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A Dictionary of the Older Scottish Tongue (up to 1700)

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First published 1971 (DOST Vol. IV).

Melt, v.1 Also: malte, molt, (meelte). P.t. meltit. P.p. meltit, -ed; meltyn(e; moltin(e, -yn(e, -en; moltynnyd, -yt. [ME. melte(n, mealten (13th c.), malte (14th c.), molte, mylte, multe (14–15th c.), p.t. malt (c 1290), moltid (Wyclif), p.p. imelt (a 1230), melted (c 1320), molt-, multen (a 1300), e.m.E. melt(e, p.t. melted, molte (1546), molted (1573), p.p. y)molt (a 1562), moult, melt, melted (1577–87), OE. meltan intr. str. vb., p.t. mealt, pl. multon, p.p. ᵹemolten (see Moltin ppl. a.), OE. mieltan, myltan, weak vb. (chiefly trans.), causative of meltan.] To melt.

1. intr. To be melted (away); also, to be dissolved, to vanish.(1) a1400 Leg. S. vi. 656.
[The idol] meltit as it vax ware
c1552 Lynd. Mon. 4140.
As the snaw doith meit in May
(2) a1400 Leg. S. xxxii. 394.
[The fiend] sonnere but delay Meltit thane wax in fyre away
1531 Bell. Boece I. xliii.
And gif thay [sc. milts of fish] be handillit thay melt away like ane blob of watter
1590–1 Crim. Trials I. ii. 240.

2. transf. and fig. a. Of a person's ‘heart’ (i.e. his resolution, stubbornness or the like): To become softened, to weaken, to give way; to be dismayed. a1400 Leg. S. xxxviii. 470.
That his hart for dred suld melt & for sic dout Criste to forsake
a1605 Montg. Ch. & Slae 256 (L). 1629 Boyd Last B. 1.
Nowe God's glowmes, … make heart and soule to melt

b. To ‘melt’ away, dwindle, vanish. c1552 Lynd. Mon. 2596.
Behald how your awin brether … as the snaw ar meltit clein away
Ib. 4230. 1596–7 Misc. Spald. C. I. 92.
The said Johnis haill guidis … delie meltit away lyk the snaw
1644 Baillie II. 167.
Waller's armie is molten away

c. Of a person: To waste or pine away, by illness etc. 1596–7 Misc. Spald. C. I. 88.
James Low, stabler … ley continualie bedfast in ane dwyning seiknes, melting away like ane birnand quhyt candle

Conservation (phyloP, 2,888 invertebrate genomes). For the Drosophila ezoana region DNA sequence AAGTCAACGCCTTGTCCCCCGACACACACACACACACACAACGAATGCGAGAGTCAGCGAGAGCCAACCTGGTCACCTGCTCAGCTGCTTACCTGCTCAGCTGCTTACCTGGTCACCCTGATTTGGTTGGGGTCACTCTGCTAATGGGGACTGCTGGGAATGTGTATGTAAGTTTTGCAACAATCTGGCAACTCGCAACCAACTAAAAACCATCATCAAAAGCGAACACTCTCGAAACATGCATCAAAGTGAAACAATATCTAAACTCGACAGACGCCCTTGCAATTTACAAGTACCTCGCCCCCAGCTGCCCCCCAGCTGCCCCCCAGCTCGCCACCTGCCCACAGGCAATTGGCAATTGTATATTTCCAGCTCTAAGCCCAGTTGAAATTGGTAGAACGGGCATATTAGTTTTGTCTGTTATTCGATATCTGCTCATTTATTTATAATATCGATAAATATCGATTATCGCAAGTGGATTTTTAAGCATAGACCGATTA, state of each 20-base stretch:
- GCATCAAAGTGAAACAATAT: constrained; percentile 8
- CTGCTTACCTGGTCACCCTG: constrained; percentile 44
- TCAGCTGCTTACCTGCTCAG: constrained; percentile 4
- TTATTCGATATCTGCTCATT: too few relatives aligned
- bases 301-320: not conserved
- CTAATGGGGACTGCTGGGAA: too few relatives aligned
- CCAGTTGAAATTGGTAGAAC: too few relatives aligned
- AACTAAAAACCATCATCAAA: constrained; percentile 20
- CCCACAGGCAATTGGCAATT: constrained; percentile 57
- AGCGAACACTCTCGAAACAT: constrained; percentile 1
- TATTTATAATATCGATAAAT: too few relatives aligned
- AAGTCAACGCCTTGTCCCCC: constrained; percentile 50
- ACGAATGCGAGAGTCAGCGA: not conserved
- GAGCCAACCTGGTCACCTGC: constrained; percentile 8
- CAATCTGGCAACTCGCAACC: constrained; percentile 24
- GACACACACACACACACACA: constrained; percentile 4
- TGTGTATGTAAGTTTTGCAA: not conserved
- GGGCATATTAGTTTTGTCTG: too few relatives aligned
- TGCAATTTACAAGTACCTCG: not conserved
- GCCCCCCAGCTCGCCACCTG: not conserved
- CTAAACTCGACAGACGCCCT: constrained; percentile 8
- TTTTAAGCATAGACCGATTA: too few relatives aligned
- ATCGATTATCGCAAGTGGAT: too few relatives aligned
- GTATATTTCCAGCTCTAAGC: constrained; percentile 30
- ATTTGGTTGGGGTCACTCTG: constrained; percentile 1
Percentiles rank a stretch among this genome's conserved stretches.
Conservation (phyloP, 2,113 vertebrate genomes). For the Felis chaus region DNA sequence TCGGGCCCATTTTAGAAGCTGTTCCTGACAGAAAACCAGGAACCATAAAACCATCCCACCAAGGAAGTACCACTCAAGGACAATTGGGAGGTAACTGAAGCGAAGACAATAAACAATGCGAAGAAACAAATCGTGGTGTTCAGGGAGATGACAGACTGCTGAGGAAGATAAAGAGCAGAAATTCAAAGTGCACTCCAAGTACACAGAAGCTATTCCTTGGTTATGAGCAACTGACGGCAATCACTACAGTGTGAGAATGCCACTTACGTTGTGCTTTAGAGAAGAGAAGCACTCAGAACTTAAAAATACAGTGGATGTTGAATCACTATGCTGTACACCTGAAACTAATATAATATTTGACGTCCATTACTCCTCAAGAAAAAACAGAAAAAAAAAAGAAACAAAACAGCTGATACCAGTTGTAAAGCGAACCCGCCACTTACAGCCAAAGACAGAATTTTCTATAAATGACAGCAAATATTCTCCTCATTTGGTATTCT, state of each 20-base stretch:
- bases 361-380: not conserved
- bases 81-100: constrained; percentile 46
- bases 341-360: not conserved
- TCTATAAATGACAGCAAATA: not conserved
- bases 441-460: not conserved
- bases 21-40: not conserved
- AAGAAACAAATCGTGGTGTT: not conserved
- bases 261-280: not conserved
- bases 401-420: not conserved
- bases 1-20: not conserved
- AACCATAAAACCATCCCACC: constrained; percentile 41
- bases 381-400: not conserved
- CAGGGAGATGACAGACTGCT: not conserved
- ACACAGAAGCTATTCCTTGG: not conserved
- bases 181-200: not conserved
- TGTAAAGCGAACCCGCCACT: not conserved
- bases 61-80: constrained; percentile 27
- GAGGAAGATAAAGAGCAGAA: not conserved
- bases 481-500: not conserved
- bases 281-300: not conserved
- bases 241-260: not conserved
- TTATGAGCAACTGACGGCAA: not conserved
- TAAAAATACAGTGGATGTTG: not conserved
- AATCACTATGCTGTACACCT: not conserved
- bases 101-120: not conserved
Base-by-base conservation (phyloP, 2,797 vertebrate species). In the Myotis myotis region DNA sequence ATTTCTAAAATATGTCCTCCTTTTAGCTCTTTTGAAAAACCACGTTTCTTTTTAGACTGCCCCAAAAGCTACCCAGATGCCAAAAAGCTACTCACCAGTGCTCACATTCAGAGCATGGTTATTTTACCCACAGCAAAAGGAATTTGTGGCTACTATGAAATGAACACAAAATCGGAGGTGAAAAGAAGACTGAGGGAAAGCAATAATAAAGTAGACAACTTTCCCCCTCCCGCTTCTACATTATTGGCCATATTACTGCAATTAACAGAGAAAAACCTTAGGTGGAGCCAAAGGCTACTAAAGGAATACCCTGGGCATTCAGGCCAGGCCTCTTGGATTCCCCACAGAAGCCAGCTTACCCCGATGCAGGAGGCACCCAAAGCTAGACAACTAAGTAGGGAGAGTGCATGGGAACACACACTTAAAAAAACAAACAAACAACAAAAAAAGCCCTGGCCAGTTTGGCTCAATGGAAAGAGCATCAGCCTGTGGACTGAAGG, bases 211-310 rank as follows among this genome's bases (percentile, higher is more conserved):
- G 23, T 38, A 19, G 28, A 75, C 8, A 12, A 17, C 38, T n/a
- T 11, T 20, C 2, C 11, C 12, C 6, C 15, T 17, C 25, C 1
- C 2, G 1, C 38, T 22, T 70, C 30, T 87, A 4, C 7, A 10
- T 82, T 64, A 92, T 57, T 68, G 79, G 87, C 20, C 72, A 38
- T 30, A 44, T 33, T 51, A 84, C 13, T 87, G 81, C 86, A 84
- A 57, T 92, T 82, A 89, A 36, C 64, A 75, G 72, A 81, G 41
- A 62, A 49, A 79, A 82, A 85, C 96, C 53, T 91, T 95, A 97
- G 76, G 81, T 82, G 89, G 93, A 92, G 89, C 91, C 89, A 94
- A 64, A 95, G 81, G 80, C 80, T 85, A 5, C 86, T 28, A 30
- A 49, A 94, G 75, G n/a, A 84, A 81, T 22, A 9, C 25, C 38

1637 Rutherford Lett. (1671) 185.
Fy, fy upon us who … doe not pine & melt away with love for Christ

3. tr. To liquefy by heat; also, to melt down (metal). Also absol. and fig.(1) (a) a1400 Leg. S. xx. 237.
The presydent … Gert melt leyd in fusione
Ib. xliii. 586.
1494 Treas. Acc. I. 249.
For a caldron to melt the kechen fe in
1564–5 Reg. Privy C. I. 325.
To caus melt the maill full of fals hardhedis brocht furth of Flanderis
1579 Ib. III. 159.
That na officiar … deforme, melt … or brek doun ony of the saidis pecis of sylvir money
1639 Cochran-Patrick Coinage I. lx.
Did see them malte thair siluer for casting thairof into lignets
(b) 1549 Compl. 60/13, 14.
The fyir slaucht … meltit the gold … and it meltit nocht the vax of ane seyl
1567 Hist. Jas. VI 16.
As also thay … meltit the same [cupboard]
(c) a1400 Leg. S. xix. 560.
Ȝet that stule … Vndir hyme as vax moltine vas
1456 Hay I. 171/2.
As gold or silver … that is oft tyme moltin to prove gif it be fyne
1475 Acts II. 112/1.
That … nouther siluer [etc.] … be in ony wis moltyn or put to the fire [etc.]
a1500 Bk. Chess 1600.
All the gold & vr [that] Was moltyne hat
1535 Stewart 53870.
Than pik and tar [etc.] … In ane veschell wes moltin all in ane
(b) 1540–1 Treas. Acc. VII. 423.
[Goldsmith's work] to be meltit in ane grete lingot
1549 Compl. 145/30.
Mettellis var meltit to mak vtensel veschel
1579, 1617 Despauter (1579). 1603 Reg. Privy C. VI. 529. 1613 Cochran-Patrick Coinage I. 227.
Being melted togidder
1630 Justiciary Cases I. 145.
Meltit togidder
(c) c1420 Wynt. iv. 1895.
All the metall moltynnyd [C. moltynnyt, W. meltyn] than In tyll a qwerne togydder ran
(2) 1647 J. Hope Diary (1958) 133.
absol. The gold smithes, who would nather furnish theim silver for their worke, nor suffer theim to molt doune and refyne for theimselfes
(3) c1590 Fowler I. 225/7.
fig. Bellisa … melts my spreits as fyre doith pik and glewe

b. To melt away, to waste or destroy by or as by melting; also, to dissolve away. c1420 Wynt. ii. 1340.
Noucht tyll hey for dowt the ayre Sulde melt away his [Icarus'] fethrys fayre
1456 Hay II. 133/32.
Our hate water … meltis the fatnes away
1596–7 Misc. Spald. C. I. 85.
The vther half of the day melting away his bodye with ane extraordinar cauld sweatt

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"Melt v.1". Dictionary of the Scots Language. 2004. Scottish Language Dictionaries Ltd. Accessed 21 May 2022 <>



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